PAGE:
Earlier this week, Randy Lerner, the American owner of Premier League side Aston Villa, announced his intention to sell the club. Lerner took over in 2006, with his ownership at first looked on as positive for the claret-and-blue. Under manager Martin O’Neill, the club even challenged for England’s final spot in the Champions League.
But when O’Neill left the club just days before the start of the 2010-2011 season, it soon became clear that the club was in a bit of a mess. The manager had signed players on high wages to long-term contracts, and most of those players, it transpired, were not of Premier League quality.
Lerner cracked down. With Paul Lambert in charge, the club has focused on inexpensive players, bringing in talent from the lower divisions in England as well as young players from northern Europe. But the strategy hasn’t worked. Since O’Neill left, the Villa have been in a relegation battle, failing to finish above 15th for the last three seasons.
It’s time to sell. Villa fans understand, and appreciate, this fact. But they would also appreciate a quick sale. The Aston Villa Supporters’ Trust, an organization created to advance the views of the clubs’ fans at both the national and club level, have directed a statement to Lerner.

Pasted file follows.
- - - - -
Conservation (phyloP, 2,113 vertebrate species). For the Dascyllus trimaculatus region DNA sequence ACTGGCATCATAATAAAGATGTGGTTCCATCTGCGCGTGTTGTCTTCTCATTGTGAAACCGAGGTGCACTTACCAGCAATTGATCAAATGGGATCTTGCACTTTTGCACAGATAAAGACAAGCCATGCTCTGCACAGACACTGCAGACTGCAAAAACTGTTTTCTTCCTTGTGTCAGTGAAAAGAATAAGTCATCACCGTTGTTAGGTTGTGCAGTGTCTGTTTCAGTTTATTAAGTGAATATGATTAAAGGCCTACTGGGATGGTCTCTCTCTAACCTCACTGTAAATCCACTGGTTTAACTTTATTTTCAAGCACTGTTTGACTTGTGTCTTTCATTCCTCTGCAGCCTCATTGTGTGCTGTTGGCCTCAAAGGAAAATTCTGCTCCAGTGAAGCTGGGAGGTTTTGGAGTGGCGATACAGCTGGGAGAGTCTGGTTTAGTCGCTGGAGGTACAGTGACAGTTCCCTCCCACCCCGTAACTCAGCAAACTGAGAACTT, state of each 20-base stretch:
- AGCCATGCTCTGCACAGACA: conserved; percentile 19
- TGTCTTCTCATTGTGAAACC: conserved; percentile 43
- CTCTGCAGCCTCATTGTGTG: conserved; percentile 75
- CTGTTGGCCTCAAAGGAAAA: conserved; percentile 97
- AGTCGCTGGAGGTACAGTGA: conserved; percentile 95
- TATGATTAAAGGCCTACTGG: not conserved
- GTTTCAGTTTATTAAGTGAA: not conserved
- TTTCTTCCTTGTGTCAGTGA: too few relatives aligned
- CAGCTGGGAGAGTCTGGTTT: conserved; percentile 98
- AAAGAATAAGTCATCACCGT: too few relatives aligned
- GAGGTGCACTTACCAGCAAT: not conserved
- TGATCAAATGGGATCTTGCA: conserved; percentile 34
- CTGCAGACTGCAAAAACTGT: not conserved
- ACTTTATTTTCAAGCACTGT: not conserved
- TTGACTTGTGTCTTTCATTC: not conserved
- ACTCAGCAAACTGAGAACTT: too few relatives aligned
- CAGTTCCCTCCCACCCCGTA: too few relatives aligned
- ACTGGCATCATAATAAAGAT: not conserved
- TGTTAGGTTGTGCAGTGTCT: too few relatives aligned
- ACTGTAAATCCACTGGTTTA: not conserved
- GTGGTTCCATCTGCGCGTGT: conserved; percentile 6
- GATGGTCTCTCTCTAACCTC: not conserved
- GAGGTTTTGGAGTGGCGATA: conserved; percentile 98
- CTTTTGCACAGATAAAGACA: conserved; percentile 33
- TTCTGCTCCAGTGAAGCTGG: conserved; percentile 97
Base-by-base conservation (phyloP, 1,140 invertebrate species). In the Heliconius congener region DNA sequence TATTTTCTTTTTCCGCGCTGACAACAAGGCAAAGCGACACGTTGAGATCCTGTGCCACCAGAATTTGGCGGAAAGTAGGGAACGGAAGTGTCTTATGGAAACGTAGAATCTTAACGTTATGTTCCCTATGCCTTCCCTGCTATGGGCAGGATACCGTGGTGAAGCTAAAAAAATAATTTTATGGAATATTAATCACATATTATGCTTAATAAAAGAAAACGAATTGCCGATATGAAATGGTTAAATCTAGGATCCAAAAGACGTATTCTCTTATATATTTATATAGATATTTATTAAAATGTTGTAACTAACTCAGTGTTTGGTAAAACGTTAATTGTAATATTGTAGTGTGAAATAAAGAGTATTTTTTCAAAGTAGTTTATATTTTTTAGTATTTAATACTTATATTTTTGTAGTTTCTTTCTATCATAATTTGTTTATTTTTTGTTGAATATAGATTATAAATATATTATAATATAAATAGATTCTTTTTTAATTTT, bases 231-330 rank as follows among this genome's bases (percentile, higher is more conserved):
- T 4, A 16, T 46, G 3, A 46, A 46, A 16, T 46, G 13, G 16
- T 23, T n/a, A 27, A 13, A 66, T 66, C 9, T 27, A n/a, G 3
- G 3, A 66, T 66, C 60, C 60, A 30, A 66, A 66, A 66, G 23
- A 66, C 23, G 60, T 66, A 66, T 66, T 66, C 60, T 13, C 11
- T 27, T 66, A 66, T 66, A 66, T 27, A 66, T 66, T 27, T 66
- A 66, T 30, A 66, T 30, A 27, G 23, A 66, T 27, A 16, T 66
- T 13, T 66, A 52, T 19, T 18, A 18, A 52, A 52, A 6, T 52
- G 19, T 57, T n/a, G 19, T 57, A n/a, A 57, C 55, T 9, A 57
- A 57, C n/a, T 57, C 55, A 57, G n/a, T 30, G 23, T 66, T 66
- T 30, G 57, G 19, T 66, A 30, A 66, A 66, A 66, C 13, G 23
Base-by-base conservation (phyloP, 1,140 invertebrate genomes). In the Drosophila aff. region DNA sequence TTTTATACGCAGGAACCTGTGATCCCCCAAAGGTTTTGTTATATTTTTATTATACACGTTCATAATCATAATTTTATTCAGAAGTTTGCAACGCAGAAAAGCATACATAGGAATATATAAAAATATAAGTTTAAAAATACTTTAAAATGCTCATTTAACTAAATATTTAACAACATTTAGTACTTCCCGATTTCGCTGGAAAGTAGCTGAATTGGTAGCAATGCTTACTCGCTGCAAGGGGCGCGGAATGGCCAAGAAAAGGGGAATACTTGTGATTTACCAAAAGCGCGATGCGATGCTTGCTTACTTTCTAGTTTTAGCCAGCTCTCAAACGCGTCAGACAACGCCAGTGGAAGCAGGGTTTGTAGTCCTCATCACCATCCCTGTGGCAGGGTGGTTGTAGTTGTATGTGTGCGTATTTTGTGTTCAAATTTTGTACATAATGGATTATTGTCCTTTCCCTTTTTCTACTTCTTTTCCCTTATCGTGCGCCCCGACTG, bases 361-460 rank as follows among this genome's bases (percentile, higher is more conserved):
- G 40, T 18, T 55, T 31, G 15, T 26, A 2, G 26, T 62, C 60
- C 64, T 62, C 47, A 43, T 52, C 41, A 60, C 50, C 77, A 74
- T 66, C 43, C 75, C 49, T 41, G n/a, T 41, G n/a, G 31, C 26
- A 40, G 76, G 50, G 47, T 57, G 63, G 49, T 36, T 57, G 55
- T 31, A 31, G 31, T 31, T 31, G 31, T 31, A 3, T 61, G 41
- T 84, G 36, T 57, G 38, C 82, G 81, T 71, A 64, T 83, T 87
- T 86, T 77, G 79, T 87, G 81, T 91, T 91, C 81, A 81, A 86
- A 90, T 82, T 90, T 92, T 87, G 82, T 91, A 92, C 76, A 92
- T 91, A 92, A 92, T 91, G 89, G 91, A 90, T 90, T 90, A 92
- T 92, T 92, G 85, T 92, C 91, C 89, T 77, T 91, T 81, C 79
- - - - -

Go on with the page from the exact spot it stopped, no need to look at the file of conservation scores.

The AVST make clear that they appreciate the respect the Villa owner showed to the club’s heritage in his time in charge. But they also have a clear wish: “We would ask that the sale is completed as quickly as possible in order that the new owner can put his team in place, and make the required changes to ensure that Aston Villa become a competitive force on the field again.”
Any soccer fan knows that the offseason is essential in determining the team’s upcoming season. From the amount of money available for transfers to the manager that will lead the club to the amount of time that new teammates will be able to spend training with the side before the season starts, it all hinges on a well-planned off-season. No wonder Villa fans are asking for the future of their club to be resolved quickly.
Lukas Podolski has won a EURO, a World Cup, and the Bundesliga with two different sides.
Only Lothar Matthaus and Miroslav Klose have been capped more than Germany’s Polish born Podolski, and he received a hero’s send-off from the home crowd at Germany’s 1-0 win over England on Wednesday.
And of course he sent himself off in style with a gorgeous goal.
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Podolski said there were more than 30,000 people from Cologne at the match, where he won one of his two Bundesliga titles.
“That’s when you know where you home is, and that you’ve done a lot of good, also off the pitch,” Podolski said. “That makes me very proud.”
It was a perfect night to say goodbye, and the goal made it almost surreal (Thomas Muller called it “cheesy”).
“This is like a great movie,” he told ARD. “We win 1-0 and I score the goal.
“I know I have a left foot that was probably gifted to me by God, or someone up there, and I can always rely on it. I am proud of these last 13 years.”